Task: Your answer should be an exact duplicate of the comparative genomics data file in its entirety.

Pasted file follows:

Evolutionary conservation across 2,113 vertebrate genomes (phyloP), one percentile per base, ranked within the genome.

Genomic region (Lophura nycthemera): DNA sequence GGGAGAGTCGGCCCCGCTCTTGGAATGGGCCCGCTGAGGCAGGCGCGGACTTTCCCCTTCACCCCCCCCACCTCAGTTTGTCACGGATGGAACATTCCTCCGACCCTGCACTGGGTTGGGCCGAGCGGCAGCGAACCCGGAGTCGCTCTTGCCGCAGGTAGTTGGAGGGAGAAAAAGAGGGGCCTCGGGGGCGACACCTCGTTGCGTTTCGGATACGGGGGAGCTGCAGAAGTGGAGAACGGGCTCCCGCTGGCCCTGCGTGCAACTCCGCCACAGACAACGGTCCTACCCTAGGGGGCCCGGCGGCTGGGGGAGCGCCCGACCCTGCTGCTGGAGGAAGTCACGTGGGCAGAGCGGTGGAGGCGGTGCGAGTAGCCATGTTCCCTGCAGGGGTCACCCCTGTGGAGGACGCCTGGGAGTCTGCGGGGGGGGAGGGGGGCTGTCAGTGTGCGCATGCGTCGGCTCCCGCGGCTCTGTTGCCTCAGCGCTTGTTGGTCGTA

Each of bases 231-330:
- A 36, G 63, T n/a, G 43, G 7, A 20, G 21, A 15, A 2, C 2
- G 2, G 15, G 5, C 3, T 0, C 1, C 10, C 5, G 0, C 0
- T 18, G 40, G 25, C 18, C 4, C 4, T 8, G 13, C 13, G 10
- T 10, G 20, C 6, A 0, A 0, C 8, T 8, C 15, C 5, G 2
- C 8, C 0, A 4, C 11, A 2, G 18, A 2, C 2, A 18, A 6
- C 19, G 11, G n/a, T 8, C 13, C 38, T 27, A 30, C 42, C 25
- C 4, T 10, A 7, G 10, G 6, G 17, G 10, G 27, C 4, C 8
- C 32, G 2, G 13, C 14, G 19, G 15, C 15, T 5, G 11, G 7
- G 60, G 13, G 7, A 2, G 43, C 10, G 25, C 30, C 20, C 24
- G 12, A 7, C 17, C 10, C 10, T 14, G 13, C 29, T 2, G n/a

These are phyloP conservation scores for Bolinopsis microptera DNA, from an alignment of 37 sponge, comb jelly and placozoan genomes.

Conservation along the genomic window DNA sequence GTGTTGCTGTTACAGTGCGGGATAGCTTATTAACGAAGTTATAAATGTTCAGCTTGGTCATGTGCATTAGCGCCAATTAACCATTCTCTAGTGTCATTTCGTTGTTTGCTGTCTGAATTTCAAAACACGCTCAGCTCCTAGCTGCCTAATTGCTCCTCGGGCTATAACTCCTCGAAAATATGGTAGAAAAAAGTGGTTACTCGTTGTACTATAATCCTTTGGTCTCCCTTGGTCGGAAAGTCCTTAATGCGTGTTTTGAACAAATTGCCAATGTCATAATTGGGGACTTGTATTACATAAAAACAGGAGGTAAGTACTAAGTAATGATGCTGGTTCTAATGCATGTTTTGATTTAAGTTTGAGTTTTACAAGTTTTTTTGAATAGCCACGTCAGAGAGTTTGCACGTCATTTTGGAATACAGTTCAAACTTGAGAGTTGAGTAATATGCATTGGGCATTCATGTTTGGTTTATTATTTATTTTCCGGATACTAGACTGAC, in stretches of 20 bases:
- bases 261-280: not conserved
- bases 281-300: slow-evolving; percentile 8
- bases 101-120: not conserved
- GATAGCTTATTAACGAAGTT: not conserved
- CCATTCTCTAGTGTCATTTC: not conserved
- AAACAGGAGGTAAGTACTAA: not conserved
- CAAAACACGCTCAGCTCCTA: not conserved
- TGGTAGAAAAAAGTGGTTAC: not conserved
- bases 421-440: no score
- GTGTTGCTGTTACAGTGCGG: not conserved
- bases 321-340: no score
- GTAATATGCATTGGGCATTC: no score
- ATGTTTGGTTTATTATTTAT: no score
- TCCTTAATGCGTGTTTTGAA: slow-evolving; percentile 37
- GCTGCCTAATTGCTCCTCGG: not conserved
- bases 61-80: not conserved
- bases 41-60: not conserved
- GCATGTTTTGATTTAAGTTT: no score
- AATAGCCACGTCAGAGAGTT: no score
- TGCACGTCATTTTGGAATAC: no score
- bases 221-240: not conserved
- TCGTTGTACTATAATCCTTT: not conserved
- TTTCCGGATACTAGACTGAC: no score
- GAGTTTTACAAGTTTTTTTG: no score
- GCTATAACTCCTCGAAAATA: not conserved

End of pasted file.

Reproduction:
Evolutionary conservation across 2,113 vertebrate genomes (phyloP), one percentile per base, ranked within the genome.

Genomic region (Lophura nycthemera): DNA sequence GGGAGAGTCGGCCCCGCTCTTGGAATGGGCCCGCTGAGGCAGGCGCGGACTTTCCCCTTCACCCCCCCCACCTCAGTTTGTCACGGATGGAACATTCCTCCGACCCTGCACTGGGTTGGGCCGAGCGGCAGCGAACCCGGAGTCGCTCTTGCCGCAGGTAGTTGGAGGGAGAAAAAGAGGGGCCTCGGGGGCGACACCTCGTTGCGTTTCGGATACGGGGGAGCTGCAGAAGTGGAGAACGGGCTCCCGCTGGCCCTGCGTGCAACTCCGCCACAGACAACGGTCCTACCCTAGGGGGCCCGGCGGCTGGGGGAGCGCCCGACCCTGCTGCTGGAGGAAGTCACGTGGGCAGAGCGGTGGAGGCGGTGCGAGTAGCCATGTTCCCTGCAGGGGTCACCCCTGTGGAGGACGCCTGGGAGTCTGCGGGGGGGGAGGGGGGCTGTCAGTGTGCGCATGCGTCGGCTCCCGCGGCTCTGTTGCCTCAGCGCTTGTTGGTCGTA

Each of bases 231-330:
- A 36, G 63, T n/a, G 43, G 7, A 20, G 21, A 15, A 2, C 2
- G 2, G 15, G 5, C 3, T 0, C 1, C 10, C 5, G 0, C 0
- T 18, G 40, G 25, C 18, C 4, C 4, T 8, G 13, C 13, G 10
- T 10, G 20, C 6, A 0, A 0, C 8, T 8, C 15, C 5, G 2
- C 8, C 0, A 4, C 11, A 2, G 18, A 2, C 2, A 18, A 6
- C 19, G 11, G n/a, T 8, C 13, C 38, T 27, A 30, C 42, C 25
- C 4, T 10, A 7, G 10, G 6, G 17, G 10, G 27, C 4, C 8
- C 32, G 2, G 13, C 14, G 19, G 15, C 15, T 5, G 11, G 7
- G 60, G 13, G 7, A 2, G 43, C 10, G 25, C 30, C 20, C 24
- G 12, A 7, C 17, C 10, C 10, T 14, G 13, C 29, T 2, G n/a

These are phyloP conservation scores for Bolinopsis microptera DNA, from an alignment of 37 sponge, comb jelly and placozoan genomes.

Conservation along the genomic window DNA sequence GTGTTGCTGTTACAGTGCGGGATAGCTTATTAACGAAGTTATAAATGTTCAGCTTGGTCATGTGCATTAGCGCCAATTAACCATTCTCTAGTGTCATTTCGTTGTTTGCTGTCTGAATTTCAAAACACGCTCAGCTCCTAGCTGCCTAATTGCTCCTCGGGCTATAACTCCTCGAAAATATGGTAGAAAAAAGTGGTTACTCGTTGTACTATAATCCTTTGGTCTCCCTTGGTCGGAAAGTCCTTAATGCGTGTTTTGAACAAATTGCCAATGTCATAATTGGGGACTTGTATTACATAAAAACAGGAGGTAAGTACTAAGTAATGATGCTGGTTCTAATGCATGTTTTGATTTAAGTTTGAGTTTTACAAGTTTTTTTGAATAGCCACGTCAGAGAGTTTGCACGTCATTTTGGAATACAGTTCAAACTTGAGAGTTGAGTAATATGCATTGGGCATTCATGTTTGGTTTATTATTTATTTTCCGGATACTAGACTGAC, in stretches of 20 bases:
- bases 261-280: not conserved
- bases 281-300: slow-evolving; percentile 8
- bases 101-120: not conserved
- GATAGCTTATTAACGAAGTT: not conserved
- CCATTCTCTAGTGTCATTTC: not conserved
- AAACAGGAGGTAAGTACTAA: not conserved
- CAAAACACGCTCAGCTCCTA: not conserved
- TGGTAGAAAAAAGTGGTTAC: not conserved
- bases 421-440: no score
- GTGTTGCTGTTACAGTGCGG: not conserved
- bases 321-340: no score
- GTAATATGCATTGGGCATTC: no score
- ATGTTTGGTTTATTATTTAT: no score
- TCCTTAATGCGTGTTTTGAA: slow-evolving; percentile 37
- GCTGCCTAATTGCTCCTCGG: not conserved
- bases 61-80: not conserved
- bases 41-60: not conserved
- GCATGTTTTGATTTAAGTTT: no score
- AATAGCCACGTCAGAGAGTT: no score
- TGCACGTCATTTTGGAATAC: no score
- bases 221-240: not conserved
- TCGTTGTACTATAATCCTTT: not conserved
- TTTCCGGATACTAGACTGAC: no score
- GAGTTTTACAAGTTTTTTTG: no score
- GCTATAACTCCTCGAAAATA: not conserved